And then my memories came back. The abuse. The years of abuse. And then everything went up in flames.

I’ve been in a kind of depression coma since the wedding. Until a couple of weeks ago, and stretching back to early August, it’s seriously been one thing after another. Putting together a wedding alone didn’t help. Snapping at my engagement party and leveling with my father for choosing to protect my brother instead of me didn’t help. My car got stripped of parts and broken into. I rebuilt it, which was expensive, in three weeks, and two weeks later it spontaneously burst into flames. My favorite client almost hospitalized me the next day. I mean... seriously—it just kept going.

The day I found out The Good Doctor was Israeli, I hadn’t slept or eaten in almost two days. J and I were celebrating my birthday, and I didn’t mean to party all night, knowing I had to work long shifts for the three days following. I should have felt like tissue paper under a boot, but when I showed him pictures of the base I stayed at for Gadna (a sort of elective I did in Israel, mandatory for Israelis—a week of basic training shortly before they go for real) and we shit talked the local “Israeli” food, I might as well have been high. I was bouncing off the walls when I got home.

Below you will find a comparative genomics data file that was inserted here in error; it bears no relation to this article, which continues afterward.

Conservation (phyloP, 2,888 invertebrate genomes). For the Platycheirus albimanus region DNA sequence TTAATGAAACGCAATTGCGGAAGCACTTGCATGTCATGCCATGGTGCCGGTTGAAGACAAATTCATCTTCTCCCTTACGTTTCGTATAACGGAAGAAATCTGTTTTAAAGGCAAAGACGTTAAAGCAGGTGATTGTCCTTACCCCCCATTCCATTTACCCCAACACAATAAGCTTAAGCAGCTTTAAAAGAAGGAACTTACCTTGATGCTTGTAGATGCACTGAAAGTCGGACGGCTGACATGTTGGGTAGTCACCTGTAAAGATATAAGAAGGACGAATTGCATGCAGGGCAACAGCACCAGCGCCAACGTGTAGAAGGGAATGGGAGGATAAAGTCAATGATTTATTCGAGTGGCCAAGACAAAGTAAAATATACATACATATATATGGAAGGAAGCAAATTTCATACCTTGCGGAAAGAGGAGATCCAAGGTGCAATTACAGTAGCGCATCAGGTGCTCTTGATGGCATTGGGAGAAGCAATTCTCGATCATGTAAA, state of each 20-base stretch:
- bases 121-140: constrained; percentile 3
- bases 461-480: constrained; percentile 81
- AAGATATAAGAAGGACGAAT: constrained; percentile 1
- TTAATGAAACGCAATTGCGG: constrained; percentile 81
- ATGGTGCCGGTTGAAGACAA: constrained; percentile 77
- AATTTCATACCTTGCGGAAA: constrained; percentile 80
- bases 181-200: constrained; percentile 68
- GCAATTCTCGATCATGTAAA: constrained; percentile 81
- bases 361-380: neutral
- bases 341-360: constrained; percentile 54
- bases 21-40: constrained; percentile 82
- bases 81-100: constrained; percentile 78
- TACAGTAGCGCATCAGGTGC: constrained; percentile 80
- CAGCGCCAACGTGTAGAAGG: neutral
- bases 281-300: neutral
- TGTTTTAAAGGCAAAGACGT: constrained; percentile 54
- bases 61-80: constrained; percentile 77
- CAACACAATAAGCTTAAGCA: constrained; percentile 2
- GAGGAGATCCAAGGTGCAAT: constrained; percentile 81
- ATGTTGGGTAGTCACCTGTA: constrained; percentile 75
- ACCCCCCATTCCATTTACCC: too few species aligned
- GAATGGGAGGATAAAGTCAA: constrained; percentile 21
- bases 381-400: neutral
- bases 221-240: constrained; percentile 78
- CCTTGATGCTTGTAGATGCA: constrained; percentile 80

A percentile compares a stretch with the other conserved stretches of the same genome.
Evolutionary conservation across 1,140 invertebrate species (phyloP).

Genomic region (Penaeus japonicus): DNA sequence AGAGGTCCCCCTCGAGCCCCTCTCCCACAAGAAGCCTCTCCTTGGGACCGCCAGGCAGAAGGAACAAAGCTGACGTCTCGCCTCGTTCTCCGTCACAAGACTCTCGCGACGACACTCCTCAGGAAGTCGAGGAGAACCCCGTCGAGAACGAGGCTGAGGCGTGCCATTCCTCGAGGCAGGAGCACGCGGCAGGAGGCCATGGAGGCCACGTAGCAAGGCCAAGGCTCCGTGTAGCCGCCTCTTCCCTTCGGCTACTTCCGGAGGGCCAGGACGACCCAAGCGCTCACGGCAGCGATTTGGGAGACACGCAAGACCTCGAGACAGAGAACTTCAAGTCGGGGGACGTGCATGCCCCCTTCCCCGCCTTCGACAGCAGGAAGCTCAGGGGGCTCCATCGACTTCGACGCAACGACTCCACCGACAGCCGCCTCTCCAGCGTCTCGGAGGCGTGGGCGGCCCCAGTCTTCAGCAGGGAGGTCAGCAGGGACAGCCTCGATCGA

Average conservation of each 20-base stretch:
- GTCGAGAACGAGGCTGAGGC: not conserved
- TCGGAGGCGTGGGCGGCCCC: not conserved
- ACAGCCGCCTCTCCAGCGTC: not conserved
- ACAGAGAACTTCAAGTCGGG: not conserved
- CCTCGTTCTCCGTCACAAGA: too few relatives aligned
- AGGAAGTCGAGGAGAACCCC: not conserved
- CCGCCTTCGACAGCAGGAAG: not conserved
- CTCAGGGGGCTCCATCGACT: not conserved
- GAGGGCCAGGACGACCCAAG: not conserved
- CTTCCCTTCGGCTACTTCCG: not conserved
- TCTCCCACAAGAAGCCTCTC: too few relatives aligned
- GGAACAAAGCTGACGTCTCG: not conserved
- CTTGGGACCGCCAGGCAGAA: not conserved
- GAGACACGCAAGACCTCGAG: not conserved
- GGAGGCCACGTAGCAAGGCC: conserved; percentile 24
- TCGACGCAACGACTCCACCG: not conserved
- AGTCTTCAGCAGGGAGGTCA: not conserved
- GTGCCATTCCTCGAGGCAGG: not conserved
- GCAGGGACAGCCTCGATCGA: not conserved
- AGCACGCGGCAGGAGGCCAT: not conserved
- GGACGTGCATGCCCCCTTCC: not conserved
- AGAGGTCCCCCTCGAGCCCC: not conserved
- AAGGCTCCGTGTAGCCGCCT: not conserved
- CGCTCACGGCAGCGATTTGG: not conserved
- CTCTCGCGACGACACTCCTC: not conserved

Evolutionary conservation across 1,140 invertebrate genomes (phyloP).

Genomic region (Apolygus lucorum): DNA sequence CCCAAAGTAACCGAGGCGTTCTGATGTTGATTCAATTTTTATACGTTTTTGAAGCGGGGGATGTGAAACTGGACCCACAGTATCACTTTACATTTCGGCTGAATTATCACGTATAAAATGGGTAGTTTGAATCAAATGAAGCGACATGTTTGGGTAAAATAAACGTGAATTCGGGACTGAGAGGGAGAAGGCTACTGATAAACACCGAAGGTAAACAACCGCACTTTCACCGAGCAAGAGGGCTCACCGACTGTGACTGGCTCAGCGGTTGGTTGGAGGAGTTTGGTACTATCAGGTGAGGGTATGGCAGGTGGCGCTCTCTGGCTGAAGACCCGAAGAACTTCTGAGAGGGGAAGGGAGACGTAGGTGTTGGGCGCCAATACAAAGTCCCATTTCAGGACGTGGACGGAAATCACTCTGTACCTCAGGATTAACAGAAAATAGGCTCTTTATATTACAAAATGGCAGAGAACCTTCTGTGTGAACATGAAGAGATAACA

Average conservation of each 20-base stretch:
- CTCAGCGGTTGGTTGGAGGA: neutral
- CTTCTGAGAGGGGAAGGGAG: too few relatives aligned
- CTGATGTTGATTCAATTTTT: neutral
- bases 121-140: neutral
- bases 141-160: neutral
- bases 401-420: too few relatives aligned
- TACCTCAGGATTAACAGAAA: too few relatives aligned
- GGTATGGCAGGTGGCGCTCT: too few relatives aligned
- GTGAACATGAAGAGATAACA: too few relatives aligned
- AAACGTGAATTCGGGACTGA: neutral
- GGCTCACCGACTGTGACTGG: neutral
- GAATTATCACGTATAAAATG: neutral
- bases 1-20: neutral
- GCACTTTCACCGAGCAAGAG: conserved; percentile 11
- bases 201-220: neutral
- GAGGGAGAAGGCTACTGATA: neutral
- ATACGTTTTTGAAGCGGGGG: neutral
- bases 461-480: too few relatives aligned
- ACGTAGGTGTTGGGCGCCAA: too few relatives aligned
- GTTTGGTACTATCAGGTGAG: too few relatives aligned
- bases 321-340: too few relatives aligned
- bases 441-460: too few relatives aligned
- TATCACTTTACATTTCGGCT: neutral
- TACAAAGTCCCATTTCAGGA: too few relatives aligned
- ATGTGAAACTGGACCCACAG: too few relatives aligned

I felt a little self-conscious about my giddiness, a little silly. But being a Zionist is typically received very well by Israelis in the diaspora. It’s not like being a Francophile and getting laughed at by the French because you’re an outsider. Sure, I’ve had one Israeli call me out for not really loving Israel because I didn’t go into the IDF, but in his age group? They’re usually gracious at the very least, if a little amused by my zeal.

But the feeling of self-consciousness was easily dismissed, because he was so clearly just as giddy as I. Then the days passed, and he continued to stop and talk to me whenever possible, waved at me persistently as he passed in his cars (he has a super sweet classic American muscle car in pristine condition that he occasionally trots out besides his typical fancy commuter). And I thought, He’s just as if not more excited than I am. He too must feel the isolation. He too must be ecstatic just to get a taste of that which is native to him. I’m not being silly. He feels it, too—the intoxication of recognition, of the familiar, of shared values and phonemes.